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Wednesday, May 12, 2010

Comprehensive Classes

Teaching a language implies the developing of reading, listening, speaking and writing skills, which should be integrated when dealing with a certain topic in class. The integration of skills contributes to effective learning and makes it easier for students to fully apprehend what is being taught.

In one of my latest classes with intermediate-level students, I had to introduce the topic "extreme sports". In the lead-in stage, I used the pictures that appeared in the coursebook to present and elicit the new vocabulary so the students were able to speak about these sports. For the students to remember the new vocabulary, we created a mind-map. Then the students were supposed to do a listening task in their coursebooks. They listened to a conversation about extreme sports and completed a chart. After that, they carried out surveys and interviewed their partners. When they finished, they had to express the results of their surveys to the whole group.
To encourage a freer application of the vocabulary, students participated in a problem-solving task through interaction. They exchanged views and ideas to solve a problem: the possible dangers of these activities. For this task, students had to use functional language to agree and disagree and they had to respect turn-taking.
As a follow-up, I´ve uploaded an article about extreme sports in their class blog, which they were supposed to read at home. I've also created a Wallwisher for them to express their views on the topic.

In brief, it was a multi-skill practice of the language: students talked to each other, in small groups and to the whole class; they listened to each other and to the recording; they read an article and they wrote about their opinion in the wallwisher.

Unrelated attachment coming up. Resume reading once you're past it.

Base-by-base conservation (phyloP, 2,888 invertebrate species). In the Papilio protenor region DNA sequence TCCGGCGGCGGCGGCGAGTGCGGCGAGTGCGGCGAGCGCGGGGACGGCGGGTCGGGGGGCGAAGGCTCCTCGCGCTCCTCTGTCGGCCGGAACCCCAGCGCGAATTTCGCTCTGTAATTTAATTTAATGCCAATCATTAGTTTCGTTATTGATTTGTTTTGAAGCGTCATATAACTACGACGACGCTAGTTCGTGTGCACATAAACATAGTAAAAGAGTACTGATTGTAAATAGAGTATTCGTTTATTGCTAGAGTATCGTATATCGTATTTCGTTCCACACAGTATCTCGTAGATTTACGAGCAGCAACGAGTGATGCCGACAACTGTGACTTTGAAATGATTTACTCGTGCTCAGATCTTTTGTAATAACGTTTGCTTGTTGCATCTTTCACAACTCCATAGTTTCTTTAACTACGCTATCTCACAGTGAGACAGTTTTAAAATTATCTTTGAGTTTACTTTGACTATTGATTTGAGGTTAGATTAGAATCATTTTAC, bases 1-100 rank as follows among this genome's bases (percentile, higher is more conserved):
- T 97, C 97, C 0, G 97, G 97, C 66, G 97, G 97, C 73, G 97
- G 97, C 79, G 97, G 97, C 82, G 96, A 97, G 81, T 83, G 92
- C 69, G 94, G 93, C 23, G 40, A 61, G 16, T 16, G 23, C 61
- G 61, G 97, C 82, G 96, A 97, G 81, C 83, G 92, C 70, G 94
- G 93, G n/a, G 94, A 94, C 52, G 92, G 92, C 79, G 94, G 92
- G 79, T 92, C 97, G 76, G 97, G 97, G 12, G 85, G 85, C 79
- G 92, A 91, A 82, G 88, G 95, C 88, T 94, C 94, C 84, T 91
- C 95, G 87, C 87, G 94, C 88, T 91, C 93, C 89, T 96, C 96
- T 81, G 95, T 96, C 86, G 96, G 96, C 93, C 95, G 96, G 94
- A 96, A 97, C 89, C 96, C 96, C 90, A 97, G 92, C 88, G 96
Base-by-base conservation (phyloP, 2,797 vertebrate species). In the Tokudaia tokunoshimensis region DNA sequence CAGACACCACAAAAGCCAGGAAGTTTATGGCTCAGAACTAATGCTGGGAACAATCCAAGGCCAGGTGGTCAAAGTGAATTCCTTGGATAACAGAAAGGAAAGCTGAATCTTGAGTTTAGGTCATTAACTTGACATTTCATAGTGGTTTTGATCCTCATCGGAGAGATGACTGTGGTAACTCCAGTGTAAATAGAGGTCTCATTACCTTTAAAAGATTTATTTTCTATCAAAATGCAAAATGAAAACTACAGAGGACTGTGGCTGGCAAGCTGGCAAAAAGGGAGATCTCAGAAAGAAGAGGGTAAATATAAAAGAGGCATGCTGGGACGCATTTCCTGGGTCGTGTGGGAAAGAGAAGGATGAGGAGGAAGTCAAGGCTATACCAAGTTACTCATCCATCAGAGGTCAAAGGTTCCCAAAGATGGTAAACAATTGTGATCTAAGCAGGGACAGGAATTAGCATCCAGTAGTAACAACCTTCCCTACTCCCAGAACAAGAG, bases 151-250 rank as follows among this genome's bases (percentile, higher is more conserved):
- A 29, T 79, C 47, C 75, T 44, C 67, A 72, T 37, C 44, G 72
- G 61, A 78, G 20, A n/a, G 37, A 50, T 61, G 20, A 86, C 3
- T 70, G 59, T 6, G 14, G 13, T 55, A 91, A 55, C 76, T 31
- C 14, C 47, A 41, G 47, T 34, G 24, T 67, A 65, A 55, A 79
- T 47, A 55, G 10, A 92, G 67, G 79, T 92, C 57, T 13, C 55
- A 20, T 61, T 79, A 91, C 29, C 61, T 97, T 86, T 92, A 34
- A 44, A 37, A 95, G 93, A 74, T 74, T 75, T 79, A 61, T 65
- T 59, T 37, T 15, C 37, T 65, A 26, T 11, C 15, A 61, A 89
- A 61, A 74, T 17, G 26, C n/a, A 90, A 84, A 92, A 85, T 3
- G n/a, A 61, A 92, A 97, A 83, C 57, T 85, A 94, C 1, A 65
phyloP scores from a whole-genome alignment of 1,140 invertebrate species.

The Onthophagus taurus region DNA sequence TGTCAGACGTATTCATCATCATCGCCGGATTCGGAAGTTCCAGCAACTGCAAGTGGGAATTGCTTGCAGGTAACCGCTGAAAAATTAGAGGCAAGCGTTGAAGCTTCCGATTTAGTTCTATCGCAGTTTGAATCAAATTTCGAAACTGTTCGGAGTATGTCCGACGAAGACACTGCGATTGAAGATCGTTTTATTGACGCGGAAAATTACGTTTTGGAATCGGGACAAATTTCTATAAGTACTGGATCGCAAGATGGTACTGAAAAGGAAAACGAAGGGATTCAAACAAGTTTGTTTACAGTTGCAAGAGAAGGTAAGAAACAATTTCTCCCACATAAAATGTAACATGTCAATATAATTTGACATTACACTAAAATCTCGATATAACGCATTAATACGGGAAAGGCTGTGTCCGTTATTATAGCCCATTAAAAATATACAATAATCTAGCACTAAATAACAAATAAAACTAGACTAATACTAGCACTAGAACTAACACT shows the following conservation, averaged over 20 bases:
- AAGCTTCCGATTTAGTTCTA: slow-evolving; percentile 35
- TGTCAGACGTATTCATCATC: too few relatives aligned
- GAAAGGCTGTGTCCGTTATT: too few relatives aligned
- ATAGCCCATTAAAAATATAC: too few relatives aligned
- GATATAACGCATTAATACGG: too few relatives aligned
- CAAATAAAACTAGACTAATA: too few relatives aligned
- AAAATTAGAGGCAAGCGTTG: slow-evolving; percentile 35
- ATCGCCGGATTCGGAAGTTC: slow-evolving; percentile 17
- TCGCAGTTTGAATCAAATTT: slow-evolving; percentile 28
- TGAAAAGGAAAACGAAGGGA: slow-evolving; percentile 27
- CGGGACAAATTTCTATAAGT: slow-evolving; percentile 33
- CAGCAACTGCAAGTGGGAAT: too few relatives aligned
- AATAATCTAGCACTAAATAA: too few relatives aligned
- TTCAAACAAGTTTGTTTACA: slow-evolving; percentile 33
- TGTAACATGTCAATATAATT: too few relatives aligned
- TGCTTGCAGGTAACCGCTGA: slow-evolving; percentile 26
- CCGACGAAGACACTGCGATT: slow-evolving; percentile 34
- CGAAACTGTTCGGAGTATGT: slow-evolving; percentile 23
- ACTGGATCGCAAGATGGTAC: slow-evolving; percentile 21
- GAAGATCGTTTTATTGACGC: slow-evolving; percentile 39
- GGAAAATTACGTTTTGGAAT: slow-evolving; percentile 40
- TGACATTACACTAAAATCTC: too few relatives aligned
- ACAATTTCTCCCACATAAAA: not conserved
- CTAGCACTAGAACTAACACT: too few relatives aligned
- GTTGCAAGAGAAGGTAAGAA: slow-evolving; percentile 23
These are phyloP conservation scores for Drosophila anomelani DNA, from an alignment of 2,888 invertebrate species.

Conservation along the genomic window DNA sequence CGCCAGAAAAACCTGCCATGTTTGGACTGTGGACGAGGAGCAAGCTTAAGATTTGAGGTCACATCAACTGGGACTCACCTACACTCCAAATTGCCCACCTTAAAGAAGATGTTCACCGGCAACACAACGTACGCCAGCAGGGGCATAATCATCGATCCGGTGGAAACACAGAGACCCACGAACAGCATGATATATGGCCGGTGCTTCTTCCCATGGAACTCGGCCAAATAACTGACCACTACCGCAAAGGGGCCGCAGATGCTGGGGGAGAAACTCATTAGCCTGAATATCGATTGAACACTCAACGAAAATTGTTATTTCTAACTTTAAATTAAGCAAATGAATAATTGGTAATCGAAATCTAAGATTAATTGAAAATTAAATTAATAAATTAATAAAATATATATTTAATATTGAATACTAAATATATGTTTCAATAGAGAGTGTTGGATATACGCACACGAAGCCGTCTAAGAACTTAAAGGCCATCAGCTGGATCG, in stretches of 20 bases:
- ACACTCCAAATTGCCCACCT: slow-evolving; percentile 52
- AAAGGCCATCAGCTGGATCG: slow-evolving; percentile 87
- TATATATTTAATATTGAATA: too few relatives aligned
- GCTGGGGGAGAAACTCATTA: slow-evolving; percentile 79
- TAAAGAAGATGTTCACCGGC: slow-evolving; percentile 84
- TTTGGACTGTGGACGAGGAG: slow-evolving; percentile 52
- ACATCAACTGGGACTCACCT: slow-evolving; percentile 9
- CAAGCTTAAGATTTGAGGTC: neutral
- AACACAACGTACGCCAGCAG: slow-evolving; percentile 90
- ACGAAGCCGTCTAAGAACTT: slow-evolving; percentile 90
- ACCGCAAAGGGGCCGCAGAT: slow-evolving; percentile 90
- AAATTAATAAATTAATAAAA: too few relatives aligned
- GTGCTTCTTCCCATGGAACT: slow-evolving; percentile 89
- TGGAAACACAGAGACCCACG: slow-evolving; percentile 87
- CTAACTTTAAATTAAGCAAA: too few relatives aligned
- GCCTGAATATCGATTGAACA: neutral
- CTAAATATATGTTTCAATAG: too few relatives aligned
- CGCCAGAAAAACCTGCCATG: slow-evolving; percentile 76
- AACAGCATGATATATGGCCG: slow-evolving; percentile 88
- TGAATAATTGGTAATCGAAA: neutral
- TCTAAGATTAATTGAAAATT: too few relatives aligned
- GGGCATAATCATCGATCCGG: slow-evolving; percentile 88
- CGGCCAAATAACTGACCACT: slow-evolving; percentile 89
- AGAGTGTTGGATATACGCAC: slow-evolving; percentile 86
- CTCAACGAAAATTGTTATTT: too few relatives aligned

1. This is the absolute bare minimum I would expect from a qualified or experienced language teacher. Of course classes should integrate multiple skills. I'm puzzled as to why you would even describe such a standard lesson unless you are just starting out in the profession.

  2. Hello Frederick,

    Thanks for your comment. I admit the lesson is standard but what is new to me is the application of technology in my classes. I've been using wikis and blogs for two years now. And I'm able to enourage my students to become independent learners and consolidate what we do in class by uploading material in those wikis and blogs.

  3. I think the use of a blog to foster independent learning among your students is an interesting application of the technology. I'm curious to know how your students have responded. Do you make them responsible for updating conent, or is it purely informational?

  4. Hello Jennifer!
    Thanks for your comment! At the beginning the novelty motivated my students to check updates more frequently. But, you see, teenagers´ motivation deflates easily and they have a great deal of excuses (lack of time, broken computer and so on) not to visit the blogs and wikis as often as I'd like. A few of them profit from every new upload and for that reason I keep on with positive feelings that most of them will see the benefits.
    One task I've devised for my students to participate is that every week they have to write a short post about what they've learnt that week, what they have enjoyed and what they haven´t liked doing that week in class. Even though it is a compulsory task not all of them do it.
    I'm determined to go on despite the apathy displayed by some of them and just because others see the benefits. I've received comments from students who share some of the activities with their parents at home and that's rewarding.